Scientists Hope to Extend Mercury Spacecraft's Mission

The most complete maps ever of planet Mercury, as seen by NASA's Messenger spacecraft.
Scientists use images from NASA's Messenger spacecraft to create these global views of Mercury, the most complete maps ever. The images were released on Feb. 22, 2013. (Image credit: NASA/Johns Hopkins University Applied Physics Laboratory/Carnegie Institution of Washington)

The first spacecraft ever to orbit the planet Mercury is nearing the end of its mission — unless its science team has anything to say about it.

Researchers have petitioned NASA for a two-year mission extension on the Messenger spacecraft, which has already spent two years orbiting the closest planet to the sun. As of now, the probe is only authorized to continue operating through March 17.

"We recently submitted another proposal to go for two more years, and it would end when we run out of propellant and Messenger eventually impacts the surface of Mercury," said Messenger principal investigator Sean Solomon of Columbia University's Lamont-Doherty Earth Observatory.

The $446 million Messenger (which stands for MErcury Surface, Space ENvironment, GEochemistry, and Ranging) arrived at the planet in March 2011 and has already fully mapped Mercury's surface for the first time. But there's still much to accomplish with the probe, scientists say.

For example, Messenger is due to slowly lose altitude after about another year as it runs out of fuel and heads toward its demise. If the probe's instruments remain operating, these closer approaches provide an unprecedented opportunity. [Latest Mercury Photos by NASA's Messenger]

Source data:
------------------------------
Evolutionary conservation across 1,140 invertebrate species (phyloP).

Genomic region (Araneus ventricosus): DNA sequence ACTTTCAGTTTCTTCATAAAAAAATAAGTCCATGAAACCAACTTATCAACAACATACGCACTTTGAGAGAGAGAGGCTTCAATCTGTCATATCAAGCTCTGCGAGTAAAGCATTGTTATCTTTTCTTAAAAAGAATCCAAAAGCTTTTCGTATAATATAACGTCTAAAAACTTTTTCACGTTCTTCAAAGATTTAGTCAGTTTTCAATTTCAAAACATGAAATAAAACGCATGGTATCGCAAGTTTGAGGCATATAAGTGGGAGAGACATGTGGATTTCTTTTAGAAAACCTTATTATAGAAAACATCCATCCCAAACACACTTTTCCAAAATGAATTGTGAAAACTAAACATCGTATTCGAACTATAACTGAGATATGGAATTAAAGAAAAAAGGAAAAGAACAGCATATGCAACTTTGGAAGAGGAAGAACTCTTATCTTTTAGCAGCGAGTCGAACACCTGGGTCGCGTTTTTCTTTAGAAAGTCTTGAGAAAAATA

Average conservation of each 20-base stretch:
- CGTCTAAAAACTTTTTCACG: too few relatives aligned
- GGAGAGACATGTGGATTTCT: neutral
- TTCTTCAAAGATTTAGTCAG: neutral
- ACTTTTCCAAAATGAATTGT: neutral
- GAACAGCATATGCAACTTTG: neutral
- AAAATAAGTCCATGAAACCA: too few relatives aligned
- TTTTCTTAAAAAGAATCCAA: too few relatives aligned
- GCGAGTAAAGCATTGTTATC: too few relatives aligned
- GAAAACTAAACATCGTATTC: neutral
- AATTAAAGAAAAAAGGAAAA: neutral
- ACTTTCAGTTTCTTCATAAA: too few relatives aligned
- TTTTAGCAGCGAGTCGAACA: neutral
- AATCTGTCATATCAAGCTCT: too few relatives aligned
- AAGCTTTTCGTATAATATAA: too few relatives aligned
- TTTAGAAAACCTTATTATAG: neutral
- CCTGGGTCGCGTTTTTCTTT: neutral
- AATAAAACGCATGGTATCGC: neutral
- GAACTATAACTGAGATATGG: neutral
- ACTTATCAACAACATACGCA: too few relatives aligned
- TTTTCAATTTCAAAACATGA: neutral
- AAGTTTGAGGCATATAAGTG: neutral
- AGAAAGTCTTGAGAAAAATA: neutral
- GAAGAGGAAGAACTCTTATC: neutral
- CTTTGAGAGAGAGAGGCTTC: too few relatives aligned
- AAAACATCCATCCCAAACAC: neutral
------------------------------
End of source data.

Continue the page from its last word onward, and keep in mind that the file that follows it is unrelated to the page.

"When we're 25 kilometers or less away from the planet, we'll be seeing things at 10 times the resolution of our best images to date," Solomon told "We'll be closer than any mission has been to the planet, and we'll probably be seeing things we've never seen before. It'll be one of the most exciting times of the mission."

The extended mission would also allow Messenger to make targeted observations of areas of interest on the planet, such as the intriguing "hollows" features the probe first discovered in 2011, which scientists suspect may be created when volatile elements are sublimated off the surface.

Additionally, the probe would observe a pair of comets that are due to make close approaches to the sun in November of this year. One of them, Comet ISON, has the potential to become so bright it could be visible from Earth with the naked eye.

"Messenger will have a perspective on that comet that will be different from Earth-based observatories or spacecraft," Solomon said.

And if Messenger continues operating, it will also have a front row seat to the sun's maximum phase of activity this year, when solar flares and eruptions are expected to ramp up.

But none of these goals will be possible if the spacecraft team runs out of money.

"If we do not receive approval for an extended mission then we would stop taking data, and the spacecraft would not have these low-altitude campaigns and would just impact the surface with nobody listening."

The Messenger team expects a response from the scientific review panel weighing its extension proposal in April, and NASA officials have said the probe can continue operating until its future has been decided.

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Clara Moskowitz
Assistant Managing Editor

Clara Moskowitz is a science and space writer who joined the team in 2008 and served as Assistant Managing Editor from 2011 to 2013. Clara has a bachelor's degree in astronomy and physics from Wesleyan University, and a graduate certificate in science writing from the University of California, Santa Cruz. She covers everything from astronomy to human spaceflight and once aced a NASTAR suborbital spaceflight training program for space missions. Clara is currently Associate Editor of Scientific American. To see her latest project is, follow Clara on Twitter.